Too Soon

30 weeks gestation seems too soon to be born.

Too soon to meet chicken legged, ruddy, scrunched up beings.

Too soon to be thrust into the NICU after our last baby died.

In the NICU.

Too soon to gaze upon tiny fingers and toes, bruised hands and feet from too many needles and blood tests.

Too soon to take any of it in.

I don’t think about that time very often. The whole nine weeks went in a blur of premature experiences.

Tubes and wires and alarms beeping in some machinery induced chant. Medications and set backs and triumphs and heartache all wrapped into two little people who are just about to turn three.

It’s too hard most days. It leaves me in a state of traumatised disbelief whenever I turn my mind to those first few weeks of Noah and Ivy’s birth.

Ours is a success story, a graduation from being born too soon, to growing and thriving in the outside world.

We were lucky.

Others were not.

Some days we would come in to find parents sobbing, their babies just too small and frail to survive. Their lungs not developed enough, their bodies unable to fight.

Sometimes it was parents that we had come to know. Forced together under circumstance.

Sometimes the air would be thick with grief and the tension high as the other mothers stole secret, regretful glances towards the drawn curtain to the room that we all knew was there for the sole purpose of shielding others from the unimaginable.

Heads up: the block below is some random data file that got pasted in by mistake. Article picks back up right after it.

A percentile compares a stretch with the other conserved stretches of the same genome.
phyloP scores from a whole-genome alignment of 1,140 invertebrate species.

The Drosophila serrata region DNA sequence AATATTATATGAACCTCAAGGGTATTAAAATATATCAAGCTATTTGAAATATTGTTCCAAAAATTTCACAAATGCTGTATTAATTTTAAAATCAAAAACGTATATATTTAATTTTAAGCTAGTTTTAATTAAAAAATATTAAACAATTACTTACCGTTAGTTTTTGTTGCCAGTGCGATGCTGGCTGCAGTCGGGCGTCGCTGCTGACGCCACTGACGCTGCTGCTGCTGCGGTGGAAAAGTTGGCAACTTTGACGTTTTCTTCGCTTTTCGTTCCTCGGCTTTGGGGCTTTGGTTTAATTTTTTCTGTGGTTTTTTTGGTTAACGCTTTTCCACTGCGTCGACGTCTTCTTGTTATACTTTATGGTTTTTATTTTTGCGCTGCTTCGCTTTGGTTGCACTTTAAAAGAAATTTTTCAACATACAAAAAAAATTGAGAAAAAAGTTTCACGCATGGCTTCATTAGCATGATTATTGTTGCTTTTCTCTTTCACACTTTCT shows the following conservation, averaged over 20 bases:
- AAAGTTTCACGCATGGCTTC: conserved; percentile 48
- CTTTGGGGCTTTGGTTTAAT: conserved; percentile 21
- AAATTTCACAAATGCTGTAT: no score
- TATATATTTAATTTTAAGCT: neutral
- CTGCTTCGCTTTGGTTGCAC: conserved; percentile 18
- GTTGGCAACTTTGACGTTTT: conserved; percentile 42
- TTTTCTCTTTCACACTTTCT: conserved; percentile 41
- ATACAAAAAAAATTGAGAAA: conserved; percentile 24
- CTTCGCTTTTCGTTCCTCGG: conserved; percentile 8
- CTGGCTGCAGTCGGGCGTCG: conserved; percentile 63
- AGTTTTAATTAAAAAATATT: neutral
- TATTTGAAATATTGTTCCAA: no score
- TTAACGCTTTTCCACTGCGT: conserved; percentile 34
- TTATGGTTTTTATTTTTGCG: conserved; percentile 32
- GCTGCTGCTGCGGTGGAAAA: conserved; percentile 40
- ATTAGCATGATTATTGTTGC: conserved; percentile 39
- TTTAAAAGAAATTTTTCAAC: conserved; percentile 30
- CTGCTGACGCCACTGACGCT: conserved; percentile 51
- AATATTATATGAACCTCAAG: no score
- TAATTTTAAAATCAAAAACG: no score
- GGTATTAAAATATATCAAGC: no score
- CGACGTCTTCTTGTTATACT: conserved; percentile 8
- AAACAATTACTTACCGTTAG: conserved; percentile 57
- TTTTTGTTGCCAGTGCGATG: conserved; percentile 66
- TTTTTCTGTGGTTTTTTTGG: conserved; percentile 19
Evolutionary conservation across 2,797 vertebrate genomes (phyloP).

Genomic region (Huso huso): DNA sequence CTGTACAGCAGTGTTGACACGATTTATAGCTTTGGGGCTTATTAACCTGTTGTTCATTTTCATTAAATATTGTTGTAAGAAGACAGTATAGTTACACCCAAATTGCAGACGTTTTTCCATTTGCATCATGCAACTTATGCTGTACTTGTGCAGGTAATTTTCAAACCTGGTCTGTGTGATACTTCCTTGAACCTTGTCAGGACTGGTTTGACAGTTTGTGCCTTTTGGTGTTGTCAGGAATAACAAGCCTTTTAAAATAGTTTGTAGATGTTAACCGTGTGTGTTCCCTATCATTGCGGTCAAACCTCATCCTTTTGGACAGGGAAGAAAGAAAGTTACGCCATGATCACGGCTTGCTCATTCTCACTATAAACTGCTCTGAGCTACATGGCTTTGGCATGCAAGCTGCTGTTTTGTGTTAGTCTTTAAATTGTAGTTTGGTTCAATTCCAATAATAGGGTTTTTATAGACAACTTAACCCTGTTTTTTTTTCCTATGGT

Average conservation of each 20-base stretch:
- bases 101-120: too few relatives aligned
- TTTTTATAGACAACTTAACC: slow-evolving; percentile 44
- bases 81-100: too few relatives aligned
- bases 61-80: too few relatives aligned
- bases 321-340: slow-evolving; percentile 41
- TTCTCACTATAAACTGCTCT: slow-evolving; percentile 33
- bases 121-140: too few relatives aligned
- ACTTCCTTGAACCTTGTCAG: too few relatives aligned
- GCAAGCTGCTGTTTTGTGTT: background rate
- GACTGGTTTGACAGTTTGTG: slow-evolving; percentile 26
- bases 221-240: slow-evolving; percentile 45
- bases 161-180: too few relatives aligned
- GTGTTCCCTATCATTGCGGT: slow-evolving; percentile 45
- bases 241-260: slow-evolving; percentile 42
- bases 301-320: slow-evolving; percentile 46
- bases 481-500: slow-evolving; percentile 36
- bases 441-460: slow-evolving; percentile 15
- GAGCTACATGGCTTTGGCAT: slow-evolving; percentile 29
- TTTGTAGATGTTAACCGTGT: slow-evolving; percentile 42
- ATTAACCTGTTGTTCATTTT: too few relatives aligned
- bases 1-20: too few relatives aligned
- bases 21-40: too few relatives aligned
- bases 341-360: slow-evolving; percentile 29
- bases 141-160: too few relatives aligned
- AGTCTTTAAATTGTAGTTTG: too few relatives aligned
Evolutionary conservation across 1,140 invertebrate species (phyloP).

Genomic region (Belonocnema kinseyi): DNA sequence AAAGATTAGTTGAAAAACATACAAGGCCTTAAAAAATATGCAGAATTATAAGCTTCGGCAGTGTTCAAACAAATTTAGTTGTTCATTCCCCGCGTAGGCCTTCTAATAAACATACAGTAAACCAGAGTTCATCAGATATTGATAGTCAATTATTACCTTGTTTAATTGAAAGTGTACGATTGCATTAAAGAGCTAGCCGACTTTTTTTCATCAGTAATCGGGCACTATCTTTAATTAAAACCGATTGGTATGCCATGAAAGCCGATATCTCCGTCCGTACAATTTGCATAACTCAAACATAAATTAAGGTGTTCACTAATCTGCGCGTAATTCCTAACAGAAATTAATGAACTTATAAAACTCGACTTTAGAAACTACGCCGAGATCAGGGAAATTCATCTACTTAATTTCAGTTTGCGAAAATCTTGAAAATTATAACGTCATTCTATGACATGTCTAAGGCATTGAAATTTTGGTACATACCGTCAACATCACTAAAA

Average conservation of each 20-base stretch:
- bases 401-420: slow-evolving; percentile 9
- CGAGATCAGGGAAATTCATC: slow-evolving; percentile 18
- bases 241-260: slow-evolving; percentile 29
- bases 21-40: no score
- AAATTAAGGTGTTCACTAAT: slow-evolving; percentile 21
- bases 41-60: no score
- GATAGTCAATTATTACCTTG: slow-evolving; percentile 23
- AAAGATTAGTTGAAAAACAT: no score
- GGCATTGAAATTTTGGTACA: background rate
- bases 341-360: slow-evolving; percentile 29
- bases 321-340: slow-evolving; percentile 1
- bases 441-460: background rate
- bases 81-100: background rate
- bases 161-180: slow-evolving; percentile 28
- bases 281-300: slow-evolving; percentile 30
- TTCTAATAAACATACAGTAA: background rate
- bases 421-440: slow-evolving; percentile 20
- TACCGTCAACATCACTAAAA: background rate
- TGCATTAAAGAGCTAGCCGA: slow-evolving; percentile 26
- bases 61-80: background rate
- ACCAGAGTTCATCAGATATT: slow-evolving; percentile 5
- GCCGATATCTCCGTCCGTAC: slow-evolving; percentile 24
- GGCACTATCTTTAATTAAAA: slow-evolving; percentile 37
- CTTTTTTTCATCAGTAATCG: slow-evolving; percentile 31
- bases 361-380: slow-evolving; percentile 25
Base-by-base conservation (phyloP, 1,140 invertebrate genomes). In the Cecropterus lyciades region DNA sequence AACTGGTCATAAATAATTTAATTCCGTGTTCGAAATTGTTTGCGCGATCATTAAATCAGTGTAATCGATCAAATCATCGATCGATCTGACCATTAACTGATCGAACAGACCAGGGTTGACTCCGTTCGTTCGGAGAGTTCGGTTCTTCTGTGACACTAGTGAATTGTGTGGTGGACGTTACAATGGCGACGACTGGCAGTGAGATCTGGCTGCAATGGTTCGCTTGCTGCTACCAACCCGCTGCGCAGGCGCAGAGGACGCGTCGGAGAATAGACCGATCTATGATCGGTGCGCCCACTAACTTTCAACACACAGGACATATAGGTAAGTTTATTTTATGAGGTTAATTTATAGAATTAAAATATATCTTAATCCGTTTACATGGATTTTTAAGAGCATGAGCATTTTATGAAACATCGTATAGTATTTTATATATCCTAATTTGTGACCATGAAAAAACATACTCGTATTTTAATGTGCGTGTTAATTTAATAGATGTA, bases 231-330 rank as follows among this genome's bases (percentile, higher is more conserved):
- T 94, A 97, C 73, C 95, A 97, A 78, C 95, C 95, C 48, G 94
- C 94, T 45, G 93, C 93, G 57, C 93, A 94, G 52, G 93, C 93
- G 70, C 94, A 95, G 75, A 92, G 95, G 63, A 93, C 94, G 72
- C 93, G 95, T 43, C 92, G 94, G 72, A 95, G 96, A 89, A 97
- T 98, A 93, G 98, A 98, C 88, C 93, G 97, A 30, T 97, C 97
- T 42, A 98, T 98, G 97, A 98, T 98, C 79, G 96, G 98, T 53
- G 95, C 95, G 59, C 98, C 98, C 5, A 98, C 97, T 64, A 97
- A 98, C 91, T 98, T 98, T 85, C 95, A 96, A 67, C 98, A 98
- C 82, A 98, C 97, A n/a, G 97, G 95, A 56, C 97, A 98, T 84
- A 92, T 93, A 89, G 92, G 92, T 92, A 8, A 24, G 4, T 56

I look to my youngest children now and I think, you would never know. You would never guess in your wildest dreams that my kids were born too soon, that they needed help to breathe and chemicals injected into their lungs to force them to expand. You would never know, that for weeks, they forgot to breathe and needed medication to stimulate that natural, primal response.

You couldn’t tell that they had nasogastric tubes for feeding¬†and fortifiers to quadruple their calorie intake, so as to give them the best chance of survival. Now they look just like children who went to term and they act like them too.

In the beginning they were slow to move, their developmental milestones not reached and you could tell to look at them but today they run and jump and talk and I am thankful.

Thankful for the team who worked on those two precious parcels, for the doctors and nurses who knew what to do to sustain their little bodies.

With their third birthday just around the corner and it being prematurity awareness month, more than ever I remember how far they have come.


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